7. You don’t need to “change graphics engines to route wires”. The push-and-shove router is a *new* feature that’s only in the *new* OpenGL renderer, which is under heavy development and isn’t completely stable or feature-complete yet. The old engine has *perfectly usable* routing tools – they aren’t the ‘new hotness’, but they’re stable and work well. So both engines are present and you can flip between them with a keypress, which gives you the best of both worlds.

        1. I give KiCad a try about once a year, each time hoping that maybe this year it’s better. Each time it ends with me just rage quitting after a couple of evenings because of all the asinine oddities with that software. Contrast that with CircuitMaker that I gave a try a couple of weeks ago, in just a few minutes I was routing traces on a few random components. SO much nicer to use, just too bad about all that cloud stuff :/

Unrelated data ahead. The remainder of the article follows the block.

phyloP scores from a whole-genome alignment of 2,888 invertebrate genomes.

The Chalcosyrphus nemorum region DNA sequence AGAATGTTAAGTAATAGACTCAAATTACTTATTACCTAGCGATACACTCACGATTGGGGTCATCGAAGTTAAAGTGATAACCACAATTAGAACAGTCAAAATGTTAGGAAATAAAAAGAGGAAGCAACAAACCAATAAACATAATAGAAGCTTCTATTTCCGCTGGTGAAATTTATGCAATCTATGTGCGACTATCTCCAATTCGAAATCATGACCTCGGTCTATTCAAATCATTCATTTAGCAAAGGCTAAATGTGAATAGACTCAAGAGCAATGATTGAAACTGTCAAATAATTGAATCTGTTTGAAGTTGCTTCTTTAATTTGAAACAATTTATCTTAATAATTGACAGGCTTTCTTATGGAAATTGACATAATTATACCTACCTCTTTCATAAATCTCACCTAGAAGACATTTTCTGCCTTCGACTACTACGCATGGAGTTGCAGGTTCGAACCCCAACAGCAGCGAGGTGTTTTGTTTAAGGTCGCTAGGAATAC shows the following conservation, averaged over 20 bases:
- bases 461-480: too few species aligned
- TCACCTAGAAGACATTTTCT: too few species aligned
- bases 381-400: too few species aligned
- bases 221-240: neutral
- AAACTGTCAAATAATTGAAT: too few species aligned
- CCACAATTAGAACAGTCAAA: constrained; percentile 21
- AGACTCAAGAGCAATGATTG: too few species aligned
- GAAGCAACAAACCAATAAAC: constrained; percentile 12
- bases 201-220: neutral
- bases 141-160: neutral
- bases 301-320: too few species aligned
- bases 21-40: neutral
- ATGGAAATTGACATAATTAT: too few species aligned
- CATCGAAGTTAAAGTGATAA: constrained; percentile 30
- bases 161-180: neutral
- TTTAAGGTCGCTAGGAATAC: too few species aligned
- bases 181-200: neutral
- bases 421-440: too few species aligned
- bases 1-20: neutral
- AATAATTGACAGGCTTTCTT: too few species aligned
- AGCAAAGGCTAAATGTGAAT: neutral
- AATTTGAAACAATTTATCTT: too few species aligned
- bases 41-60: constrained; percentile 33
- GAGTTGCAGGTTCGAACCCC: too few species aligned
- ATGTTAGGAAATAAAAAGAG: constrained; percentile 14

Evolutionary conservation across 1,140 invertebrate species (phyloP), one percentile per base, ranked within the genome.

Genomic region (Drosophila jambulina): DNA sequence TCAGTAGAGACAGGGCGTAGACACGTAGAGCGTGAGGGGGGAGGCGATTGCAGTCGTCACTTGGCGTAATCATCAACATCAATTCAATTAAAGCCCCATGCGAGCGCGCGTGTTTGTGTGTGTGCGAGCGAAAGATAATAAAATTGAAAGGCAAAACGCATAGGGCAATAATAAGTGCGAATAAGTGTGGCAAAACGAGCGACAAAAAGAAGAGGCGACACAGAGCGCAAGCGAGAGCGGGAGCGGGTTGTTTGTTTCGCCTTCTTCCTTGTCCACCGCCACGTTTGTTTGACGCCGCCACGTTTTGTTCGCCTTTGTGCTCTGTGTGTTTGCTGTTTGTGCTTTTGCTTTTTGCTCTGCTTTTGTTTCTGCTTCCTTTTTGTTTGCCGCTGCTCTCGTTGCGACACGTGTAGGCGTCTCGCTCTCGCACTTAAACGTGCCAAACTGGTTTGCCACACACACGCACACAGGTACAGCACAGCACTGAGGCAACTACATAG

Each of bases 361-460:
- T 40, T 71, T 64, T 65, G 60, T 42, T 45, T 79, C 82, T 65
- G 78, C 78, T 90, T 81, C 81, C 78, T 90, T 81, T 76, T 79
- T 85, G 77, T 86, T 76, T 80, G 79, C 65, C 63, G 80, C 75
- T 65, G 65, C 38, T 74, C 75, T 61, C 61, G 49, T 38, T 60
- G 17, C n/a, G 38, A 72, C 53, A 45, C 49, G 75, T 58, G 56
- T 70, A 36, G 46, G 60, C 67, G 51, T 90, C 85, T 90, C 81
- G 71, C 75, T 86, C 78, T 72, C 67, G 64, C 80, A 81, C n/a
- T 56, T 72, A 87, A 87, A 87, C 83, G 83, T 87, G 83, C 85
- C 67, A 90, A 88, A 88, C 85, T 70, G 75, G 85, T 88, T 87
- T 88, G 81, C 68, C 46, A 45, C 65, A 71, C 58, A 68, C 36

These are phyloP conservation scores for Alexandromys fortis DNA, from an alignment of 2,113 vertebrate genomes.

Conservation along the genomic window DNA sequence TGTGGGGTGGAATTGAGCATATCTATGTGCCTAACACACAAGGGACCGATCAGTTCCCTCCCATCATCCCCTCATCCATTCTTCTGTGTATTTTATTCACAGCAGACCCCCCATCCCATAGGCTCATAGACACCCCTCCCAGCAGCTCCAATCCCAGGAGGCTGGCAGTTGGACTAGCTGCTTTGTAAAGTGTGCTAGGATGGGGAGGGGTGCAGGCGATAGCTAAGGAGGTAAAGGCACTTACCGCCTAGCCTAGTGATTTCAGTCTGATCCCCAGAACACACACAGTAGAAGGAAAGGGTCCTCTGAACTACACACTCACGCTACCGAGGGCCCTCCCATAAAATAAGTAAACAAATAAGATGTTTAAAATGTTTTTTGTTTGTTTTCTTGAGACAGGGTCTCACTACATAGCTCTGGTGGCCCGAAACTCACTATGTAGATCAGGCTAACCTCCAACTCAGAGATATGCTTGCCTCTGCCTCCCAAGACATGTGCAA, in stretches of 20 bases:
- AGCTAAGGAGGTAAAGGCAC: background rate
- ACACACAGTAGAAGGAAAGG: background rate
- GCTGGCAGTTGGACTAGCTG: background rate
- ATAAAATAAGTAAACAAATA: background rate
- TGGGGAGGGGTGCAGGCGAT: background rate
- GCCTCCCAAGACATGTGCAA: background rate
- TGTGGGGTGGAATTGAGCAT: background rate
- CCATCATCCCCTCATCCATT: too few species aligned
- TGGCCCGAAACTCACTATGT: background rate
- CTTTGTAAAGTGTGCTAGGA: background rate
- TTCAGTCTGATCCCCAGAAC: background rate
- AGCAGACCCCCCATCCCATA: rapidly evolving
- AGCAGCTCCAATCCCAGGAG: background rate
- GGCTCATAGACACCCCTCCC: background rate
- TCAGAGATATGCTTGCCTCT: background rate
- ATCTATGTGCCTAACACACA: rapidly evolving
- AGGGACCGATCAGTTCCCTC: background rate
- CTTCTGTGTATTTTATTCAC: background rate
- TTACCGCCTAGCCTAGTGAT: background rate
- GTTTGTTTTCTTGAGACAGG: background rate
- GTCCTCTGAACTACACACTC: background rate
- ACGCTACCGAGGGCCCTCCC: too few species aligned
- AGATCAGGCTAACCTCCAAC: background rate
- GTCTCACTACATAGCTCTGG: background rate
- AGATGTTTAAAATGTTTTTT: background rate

Eagle has been my goto for many years but CM might take its place since I only make PCBs very very rarely.

        2. take it from someone who has been using Altium for 7 years and KiCAD since august 2016. KiCAD is free altium and its fucking delicious, if you have a lot of experience in hardware, KiCAD is all you need to do anything.

          1. I haven’t found a good way to create net to net clearances that are different depending not only on net, but also type of feature.

            Specifically, doing a u.FL microstrip connection, the GND pads were closer than the 0.1″ clearance I wanted for the rest of the trace. Instead of setting pad to pad clearance to .020″ and trace to copper clearance to .1″ as I would with other CAD, I really needed to mess with the order of changing net rules around during placement and pour.